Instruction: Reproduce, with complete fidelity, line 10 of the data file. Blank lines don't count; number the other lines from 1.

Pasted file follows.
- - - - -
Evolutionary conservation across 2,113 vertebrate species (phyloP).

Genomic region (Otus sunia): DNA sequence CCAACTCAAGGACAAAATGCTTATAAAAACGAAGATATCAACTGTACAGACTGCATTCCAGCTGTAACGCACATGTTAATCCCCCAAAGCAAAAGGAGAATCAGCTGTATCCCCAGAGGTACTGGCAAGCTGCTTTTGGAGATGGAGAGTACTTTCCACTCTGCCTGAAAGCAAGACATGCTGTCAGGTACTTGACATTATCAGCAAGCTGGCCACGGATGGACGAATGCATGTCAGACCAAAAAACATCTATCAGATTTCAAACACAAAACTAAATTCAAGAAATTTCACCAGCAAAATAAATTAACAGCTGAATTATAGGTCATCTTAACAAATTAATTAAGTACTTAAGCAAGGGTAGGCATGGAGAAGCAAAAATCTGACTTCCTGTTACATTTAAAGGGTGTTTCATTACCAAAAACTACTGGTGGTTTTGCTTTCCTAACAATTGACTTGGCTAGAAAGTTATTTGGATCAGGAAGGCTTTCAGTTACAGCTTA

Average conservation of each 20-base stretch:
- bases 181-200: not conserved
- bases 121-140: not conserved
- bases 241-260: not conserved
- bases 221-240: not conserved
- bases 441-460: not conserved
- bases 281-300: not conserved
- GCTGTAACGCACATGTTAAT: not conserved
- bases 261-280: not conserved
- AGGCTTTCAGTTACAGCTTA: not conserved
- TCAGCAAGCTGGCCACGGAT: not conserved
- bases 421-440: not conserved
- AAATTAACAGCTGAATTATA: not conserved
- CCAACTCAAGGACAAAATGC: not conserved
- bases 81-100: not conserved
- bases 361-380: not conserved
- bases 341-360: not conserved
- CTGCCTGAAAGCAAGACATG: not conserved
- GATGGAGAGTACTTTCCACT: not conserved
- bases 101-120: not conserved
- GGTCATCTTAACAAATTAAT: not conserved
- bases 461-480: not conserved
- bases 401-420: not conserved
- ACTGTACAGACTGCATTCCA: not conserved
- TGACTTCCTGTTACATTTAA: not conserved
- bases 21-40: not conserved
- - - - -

- GCTGTAACGCACATGTTAAT: not conserved